While we are all aware of the Cubs’ current offensive struggles, I thought I’d take a few moments to celebrate the success of the Cubs’ pitching staff, which in an admittedly small sample size of seven games has been very, very good.
Of the seven starts made, only two were clunkers or close: Kyle Hendricks’ Opening Day start, which can very likely be attributed to the extremely cold conditions at Wrigley Field a week ago Thursday, and Adbert Alzolay’s five-inning, four-run outing against the Brewers, which really was just one bad pitch to Travis Shaw in the first inning away from being a very good start. Hendricks righted the ship with an excellent outing in his second 2021 start against Milwaukee.
While the Cubs starters’ ERA is 3.35 and ranks eighth among National League teams and their 1.221 WHIP ranks 10th, I believe they could keep up those levels for most of this season. Those numbers won’t rank that low later in the year.
Relief pitching is a different, and better, story. Cubs relievers have posted a 2.39 ERA in 26⅓ innings, which ranks third among NL teams. The relievers’ WHIP of 1.139 also ranks third, and their 13.33 strikeout/9 inning ratio leads all MLB teams. Most of that is thanks to Craig Kimbrel, who has struck out nine of the 14 hitters he’s faced and not allowed a baserunner. But Andrew Chafin has had nearly as much success: eight K’s among the 14 hitters he’s faced so far this season. Even Dillon Maples had one solid scoreless outing of two innings.
Overall the Cubs’ team ERA of 2.95 is second among NL teams and ranks fifth among all MLB clubs, as does their 22 runs allowed.
As noted above, this is all in a very small sample size. Cubs starting pitching is different from almost every other MLB team in that most of this year’s starters are soft-tossers who pitch to contact and need solid defense behind them to succeed. So far, they have had that.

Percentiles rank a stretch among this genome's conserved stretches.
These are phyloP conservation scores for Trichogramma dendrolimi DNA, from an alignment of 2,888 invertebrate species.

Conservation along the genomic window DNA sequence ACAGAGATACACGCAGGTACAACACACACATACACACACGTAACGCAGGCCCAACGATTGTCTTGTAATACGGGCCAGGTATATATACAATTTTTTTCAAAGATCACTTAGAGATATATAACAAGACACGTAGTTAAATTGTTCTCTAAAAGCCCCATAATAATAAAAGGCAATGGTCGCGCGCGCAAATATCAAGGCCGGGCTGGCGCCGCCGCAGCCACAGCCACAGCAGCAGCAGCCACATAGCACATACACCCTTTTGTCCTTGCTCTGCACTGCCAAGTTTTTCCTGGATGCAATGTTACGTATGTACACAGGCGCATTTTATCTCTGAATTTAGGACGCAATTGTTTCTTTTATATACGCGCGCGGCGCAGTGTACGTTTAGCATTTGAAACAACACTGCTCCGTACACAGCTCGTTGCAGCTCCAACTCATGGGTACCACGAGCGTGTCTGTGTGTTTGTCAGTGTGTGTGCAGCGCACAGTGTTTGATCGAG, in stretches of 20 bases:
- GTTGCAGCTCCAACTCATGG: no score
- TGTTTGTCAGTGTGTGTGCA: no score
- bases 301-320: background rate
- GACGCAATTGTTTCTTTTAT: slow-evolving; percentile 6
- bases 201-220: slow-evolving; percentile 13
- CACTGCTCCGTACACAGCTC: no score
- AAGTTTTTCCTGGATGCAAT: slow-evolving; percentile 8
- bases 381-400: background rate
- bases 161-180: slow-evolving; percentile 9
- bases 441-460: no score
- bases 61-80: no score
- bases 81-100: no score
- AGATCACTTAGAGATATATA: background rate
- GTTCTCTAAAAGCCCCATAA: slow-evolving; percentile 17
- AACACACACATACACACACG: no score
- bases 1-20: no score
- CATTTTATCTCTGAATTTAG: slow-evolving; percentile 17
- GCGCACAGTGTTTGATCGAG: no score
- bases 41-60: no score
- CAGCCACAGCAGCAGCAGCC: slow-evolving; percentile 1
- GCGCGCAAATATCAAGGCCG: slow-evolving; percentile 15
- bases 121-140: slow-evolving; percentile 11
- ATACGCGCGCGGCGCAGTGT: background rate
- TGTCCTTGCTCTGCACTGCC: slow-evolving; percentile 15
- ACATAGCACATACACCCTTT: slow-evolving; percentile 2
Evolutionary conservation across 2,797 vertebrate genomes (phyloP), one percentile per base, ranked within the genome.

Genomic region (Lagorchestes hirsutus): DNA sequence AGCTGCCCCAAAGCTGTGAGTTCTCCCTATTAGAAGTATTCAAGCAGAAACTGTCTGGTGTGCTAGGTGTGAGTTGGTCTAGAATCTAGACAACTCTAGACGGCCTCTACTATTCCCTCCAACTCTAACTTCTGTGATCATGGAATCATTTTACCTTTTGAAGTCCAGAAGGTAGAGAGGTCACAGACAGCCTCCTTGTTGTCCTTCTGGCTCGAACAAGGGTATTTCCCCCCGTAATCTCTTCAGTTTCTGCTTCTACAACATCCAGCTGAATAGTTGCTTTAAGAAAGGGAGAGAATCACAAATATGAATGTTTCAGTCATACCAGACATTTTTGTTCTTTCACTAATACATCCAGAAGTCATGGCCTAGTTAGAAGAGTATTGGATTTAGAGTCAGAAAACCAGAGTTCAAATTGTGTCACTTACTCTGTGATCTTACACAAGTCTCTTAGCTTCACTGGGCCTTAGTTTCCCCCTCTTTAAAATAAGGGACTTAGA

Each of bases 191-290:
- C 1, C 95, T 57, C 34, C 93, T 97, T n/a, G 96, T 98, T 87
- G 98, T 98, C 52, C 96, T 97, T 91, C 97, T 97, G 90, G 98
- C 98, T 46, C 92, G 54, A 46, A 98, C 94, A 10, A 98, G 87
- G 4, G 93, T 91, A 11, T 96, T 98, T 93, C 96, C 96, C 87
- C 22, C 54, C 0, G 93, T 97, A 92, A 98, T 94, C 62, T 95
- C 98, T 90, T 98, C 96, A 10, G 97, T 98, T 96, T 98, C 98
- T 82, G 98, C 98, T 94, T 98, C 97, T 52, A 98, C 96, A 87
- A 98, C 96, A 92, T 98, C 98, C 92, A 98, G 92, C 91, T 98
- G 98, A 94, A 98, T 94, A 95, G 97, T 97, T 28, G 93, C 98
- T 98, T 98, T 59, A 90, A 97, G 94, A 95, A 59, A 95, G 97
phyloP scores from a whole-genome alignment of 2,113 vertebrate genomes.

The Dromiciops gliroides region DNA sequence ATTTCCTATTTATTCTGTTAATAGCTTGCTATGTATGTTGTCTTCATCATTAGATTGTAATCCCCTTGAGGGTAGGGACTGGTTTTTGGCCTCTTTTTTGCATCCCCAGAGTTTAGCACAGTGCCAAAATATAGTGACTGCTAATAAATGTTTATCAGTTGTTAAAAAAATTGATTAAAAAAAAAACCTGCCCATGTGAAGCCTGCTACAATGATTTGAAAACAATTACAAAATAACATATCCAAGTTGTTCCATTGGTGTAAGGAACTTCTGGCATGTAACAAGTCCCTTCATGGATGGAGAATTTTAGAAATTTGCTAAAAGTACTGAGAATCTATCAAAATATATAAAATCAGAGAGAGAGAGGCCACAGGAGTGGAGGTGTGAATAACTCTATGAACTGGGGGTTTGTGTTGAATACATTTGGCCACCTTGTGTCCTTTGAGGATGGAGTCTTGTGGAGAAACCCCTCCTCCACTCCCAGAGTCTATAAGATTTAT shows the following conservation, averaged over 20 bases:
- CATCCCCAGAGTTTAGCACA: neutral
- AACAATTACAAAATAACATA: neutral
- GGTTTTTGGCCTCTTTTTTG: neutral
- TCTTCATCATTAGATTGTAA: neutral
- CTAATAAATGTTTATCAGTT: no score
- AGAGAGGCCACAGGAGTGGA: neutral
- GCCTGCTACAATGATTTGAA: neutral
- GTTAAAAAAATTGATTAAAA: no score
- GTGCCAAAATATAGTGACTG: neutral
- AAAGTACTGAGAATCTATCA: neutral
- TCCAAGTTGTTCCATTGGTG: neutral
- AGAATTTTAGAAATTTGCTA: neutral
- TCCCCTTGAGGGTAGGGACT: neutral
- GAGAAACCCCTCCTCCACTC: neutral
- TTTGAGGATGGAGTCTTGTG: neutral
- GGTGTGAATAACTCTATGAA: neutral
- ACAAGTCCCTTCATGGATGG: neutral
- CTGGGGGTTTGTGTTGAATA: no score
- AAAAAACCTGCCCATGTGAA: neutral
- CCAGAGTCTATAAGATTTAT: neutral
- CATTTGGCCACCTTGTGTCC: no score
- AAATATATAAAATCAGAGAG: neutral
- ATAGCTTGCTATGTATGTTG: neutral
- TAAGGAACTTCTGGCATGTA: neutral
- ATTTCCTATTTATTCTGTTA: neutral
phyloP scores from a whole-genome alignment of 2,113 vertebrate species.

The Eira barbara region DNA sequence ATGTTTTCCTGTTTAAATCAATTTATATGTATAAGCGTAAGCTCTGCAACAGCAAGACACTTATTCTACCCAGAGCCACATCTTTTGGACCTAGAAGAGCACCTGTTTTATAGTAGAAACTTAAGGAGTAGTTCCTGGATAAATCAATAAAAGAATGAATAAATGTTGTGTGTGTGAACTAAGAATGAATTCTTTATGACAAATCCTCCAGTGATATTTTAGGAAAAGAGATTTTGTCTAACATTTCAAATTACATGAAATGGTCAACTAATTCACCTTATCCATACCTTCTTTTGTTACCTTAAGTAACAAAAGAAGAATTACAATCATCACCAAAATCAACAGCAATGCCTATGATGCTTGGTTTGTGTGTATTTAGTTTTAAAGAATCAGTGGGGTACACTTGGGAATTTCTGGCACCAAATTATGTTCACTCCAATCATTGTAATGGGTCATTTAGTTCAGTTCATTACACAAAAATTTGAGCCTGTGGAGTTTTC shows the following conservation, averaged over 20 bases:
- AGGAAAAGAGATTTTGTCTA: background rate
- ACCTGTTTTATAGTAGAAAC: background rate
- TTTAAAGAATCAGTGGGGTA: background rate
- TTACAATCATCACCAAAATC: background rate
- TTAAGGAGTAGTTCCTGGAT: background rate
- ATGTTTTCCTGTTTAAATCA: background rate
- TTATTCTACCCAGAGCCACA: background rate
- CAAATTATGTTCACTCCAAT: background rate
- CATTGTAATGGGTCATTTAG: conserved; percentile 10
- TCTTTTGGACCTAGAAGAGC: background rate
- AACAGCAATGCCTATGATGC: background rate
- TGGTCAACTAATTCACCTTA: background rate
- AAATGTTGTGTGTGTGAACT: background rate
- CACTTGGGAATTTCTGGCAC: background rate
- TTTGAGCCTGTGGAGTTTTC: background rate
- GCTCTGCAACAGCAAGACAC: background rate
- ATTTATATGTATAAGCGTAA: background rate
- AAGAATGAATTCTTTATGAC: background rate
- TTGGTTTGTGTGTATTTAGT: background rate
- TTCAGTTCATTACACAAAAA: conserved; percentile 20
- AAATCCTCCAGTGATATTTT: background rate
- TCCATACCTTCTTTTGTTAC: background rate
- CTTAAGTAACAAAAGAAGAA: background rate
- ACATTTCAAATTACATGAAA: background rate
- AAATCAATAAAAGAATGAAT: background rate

The offense, granted, is concerning. Cubs teams over the last few years have been boom-or-bust like this and won anyway. Even the 2016 World Series champions had stretches like the current Cubs are in, where the hitting seemed to vanish. From September 2-9, 2016, the Cubs scored 22 runs in seven games — one fewer than the current ballclub has in their seven games. Team record in those games? Same as now, 4-3. They also allowed 22 runs in those games, same as the current seven. So that seven-game stretch was quite similar to the current seven games, but it’s magnified now because this year, it’s the first seven, while those seven were in the middle of a year where the Cubs were coasting to a division title and eventual World Series championship.
If the 2021 Chicago Cubs continue to get pitching like this, they will win a lot of baseball games. And I believe this pitching staff is well-structured to do so.